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J Colloid Interface Sci. 2012 Sep 15;382(1):36-47. doi: 10.1016/j.jcis.2012.05.042. Epub 2012 May 31.

Retinyl palmitate polymeric nanocapsules as carriers of bioactives.

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1
Instituto de Química, Universidade Estadual de Campinas, P.O. Box 6154, Brazil. zaineteixeira@ufs.br

Abstract

Nanocapsules containing poly(d,l-lactide) shell and retinyl palmitate core have been prepared by the pre-formed polymer interfacial deposition method. Dynamic light scattering measurements yielded an average hydrodynamic diameter of ∼220nm and a polydispersity index of ∼0.12. Small-angle neutron scattering experiments revealed the presence of two populations of nanocapsules of core diameters ∼192 and 65nm. Freeze fracture transmission electron microscopy showed a polydisperse population of nanocapsules (NC), with a poly(d,l-lactide) shell thickness between 11 and 3nm. For comparison purposes, nanoemulsions (NE, no polymer) and nanospheres (NS, polymer matrix) were also prepared. Each type of nanoparticles exhibited a different morphology (when examined by electron microscopy), in particular NC showed deformability by capillary adhesion. All three types of nanoparticles successfully encapsulated the poorly water-soluble molecules baicalein and benzophenone-3. The thermal behavior of the various nanoparticles was different to a physical mixture of its individual components. Cytotoxicity and phototoxicity assays, performed in human keratinocytes (HaCaT) and murine fibroblasts (BALB/c 3T3), showed that the NC were only cytotoxic at high concentrations. In vitro release studies of benzophenone-3, by the dialysis bag method using NC and NS, showed a sustained release; however, permeation studies using plastic surgery human abdominal skin in Franz diffusion cells showed that a higher amount of benzophenone-3 from NC penetrated into the skin, most probably due to the deformable nature of these nanoparticles.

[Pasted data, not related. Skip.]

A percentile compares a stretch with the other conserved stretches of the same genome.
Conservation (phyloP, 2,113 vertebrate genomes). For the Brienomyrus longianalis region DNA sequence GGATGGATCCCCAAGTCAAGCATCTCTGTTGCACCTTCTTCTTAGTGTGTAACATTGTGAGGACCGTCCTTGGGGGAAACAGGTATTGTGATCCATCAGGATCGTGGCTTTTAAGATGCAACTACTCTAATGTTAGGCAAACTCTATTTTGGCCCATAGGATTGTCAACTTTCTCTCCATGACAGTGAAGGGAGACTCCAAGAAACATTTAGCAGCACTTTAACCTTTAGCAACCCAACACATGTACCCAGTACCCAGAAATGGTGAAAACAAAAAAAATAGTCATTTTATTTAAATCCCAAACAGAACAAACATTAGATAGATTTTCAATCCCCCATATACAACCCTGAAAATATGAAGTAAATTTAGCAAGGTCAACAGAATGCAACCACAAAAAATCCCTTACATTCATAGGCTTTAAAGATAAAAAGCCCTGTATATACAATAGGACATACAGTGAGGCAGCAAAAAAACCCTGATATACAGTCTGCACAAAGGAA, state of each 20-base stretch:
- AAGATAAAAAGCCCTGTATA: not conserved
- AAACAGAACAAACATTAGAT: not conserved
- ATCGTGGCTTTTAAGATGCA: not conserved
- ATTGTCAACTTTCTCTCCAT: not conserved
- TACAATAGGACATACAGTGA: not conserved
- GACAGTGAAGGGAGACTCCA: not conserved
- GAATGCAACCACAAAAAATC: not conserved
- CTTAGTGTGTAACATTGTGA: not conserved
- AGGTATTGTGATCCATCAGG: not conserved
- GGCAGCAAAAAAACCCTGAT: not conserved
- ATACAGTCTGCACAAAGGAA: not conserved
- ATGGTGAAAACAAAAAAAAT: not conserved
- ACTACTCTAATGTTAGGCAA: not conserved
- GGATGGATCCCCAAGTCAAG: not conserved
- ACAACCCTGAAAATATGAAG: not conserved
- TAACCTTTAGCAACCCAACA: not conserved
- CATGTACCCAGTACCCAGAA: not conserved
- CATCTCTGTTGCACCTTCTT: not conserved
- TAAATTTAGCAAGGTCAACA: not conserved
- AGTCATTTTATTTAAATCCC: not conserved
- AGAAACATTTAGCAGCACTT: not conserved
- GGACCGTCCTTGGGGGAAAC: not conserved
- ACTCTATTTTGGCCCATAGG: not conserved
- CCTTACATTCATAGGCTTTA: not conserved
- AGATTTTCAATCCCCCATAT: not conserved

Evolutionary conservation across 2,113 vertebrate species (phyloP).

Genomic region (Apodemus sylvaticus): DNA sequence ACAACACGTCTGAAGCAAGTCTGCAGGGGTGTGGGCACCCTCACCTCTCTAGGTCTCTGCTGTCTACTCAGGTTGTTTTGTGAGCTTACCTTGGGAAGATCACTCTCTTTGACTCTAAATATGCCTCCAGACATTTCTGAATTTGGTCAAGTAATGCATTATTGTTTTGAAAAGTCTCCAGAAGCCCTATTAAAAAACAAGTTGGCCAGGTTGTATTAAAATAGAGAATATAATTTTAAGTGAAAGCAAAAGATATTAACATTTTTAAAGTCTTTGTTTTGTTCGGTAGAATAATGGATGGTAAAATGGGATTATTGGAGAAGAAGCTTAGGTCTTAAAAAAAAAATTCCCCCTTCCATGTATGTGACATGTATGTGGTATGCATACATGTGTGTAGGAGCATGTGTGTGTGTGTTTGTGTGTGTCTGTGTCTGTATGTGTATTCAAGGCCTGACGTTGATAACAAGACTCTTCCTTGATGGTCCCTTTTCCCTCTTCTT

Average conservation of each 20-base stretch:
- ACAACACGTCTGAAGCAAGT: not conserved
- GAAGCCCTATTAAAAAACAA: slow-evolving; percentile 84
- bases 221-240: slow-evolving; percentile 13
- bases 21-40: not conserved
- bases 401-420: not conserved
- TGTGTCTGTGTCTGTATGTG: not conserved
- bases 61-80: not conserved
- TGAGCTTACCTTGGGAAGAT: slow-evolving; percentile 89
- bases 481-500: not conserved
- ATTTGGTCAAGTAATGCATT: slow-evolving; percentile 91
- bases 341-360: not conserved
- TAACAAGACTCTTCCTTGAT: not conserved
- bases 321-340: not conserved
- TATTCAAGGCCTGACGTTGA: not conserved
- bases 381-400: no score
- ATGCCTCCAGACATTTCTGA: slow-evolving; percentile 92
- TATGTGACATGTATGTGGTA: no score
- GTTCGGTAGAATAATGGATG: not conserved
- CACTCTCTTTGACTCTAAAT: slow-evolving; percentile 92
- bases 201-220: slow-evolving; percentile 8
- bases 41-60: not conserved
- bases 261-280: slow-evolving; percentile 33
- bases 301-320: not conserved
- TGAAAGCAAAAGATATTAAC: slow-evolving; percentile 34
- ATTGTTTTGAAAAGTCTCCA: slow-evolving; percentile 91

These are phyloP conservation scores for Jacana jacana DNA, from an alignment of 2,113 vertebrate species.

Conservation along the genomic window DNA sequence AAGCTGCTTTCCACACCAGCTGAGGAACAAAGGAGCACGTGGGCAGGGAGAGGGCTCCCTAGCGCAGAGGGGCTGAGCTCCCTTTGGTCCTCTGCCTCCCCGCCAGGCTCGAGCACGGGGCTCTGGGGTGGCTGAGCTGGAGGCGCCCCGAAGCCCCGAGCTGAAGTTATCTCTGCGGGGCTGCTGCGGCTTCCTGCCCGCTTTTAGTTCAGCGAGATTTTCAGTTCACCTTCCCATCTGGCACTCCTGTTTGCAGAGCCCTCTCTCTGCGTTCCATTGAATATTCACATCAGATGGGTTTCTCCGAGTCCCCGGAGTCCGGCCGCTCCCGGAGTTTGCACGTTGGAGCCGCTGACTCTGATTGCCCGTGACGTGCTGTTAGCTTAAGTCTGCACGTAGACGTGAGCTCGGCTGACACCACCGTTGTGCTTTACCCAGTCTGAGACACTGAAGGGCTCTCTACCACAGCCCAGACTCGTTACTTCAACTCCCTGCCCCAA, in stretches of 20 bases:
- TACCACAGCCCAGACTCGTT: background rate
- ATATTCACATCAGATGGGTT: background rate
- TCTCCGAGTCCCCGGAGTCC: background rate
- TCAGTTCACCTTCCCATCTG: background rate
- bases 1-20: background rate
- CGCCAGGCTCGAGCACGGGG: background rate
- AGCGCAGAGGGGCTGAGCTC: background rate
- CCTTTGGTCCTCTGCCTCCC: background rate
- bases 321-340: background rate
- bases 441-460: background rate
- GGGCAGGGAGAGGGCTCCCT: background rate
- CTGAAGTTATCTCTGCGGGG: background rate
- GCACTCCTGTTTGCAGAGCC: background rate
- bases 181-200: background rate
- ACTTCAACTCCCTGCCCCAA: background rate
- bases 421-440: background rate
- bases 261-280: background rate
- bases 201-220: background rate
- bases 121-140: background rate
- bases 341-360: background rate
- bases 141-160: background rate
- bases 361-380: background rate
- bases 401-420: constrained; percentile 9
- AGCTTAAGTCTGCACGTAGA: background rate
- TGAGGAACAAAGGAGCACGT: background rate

PMID:
22738849
DOI:
10.1016/j.jcis.2012.05.042
[Indexed for MEDLINE]
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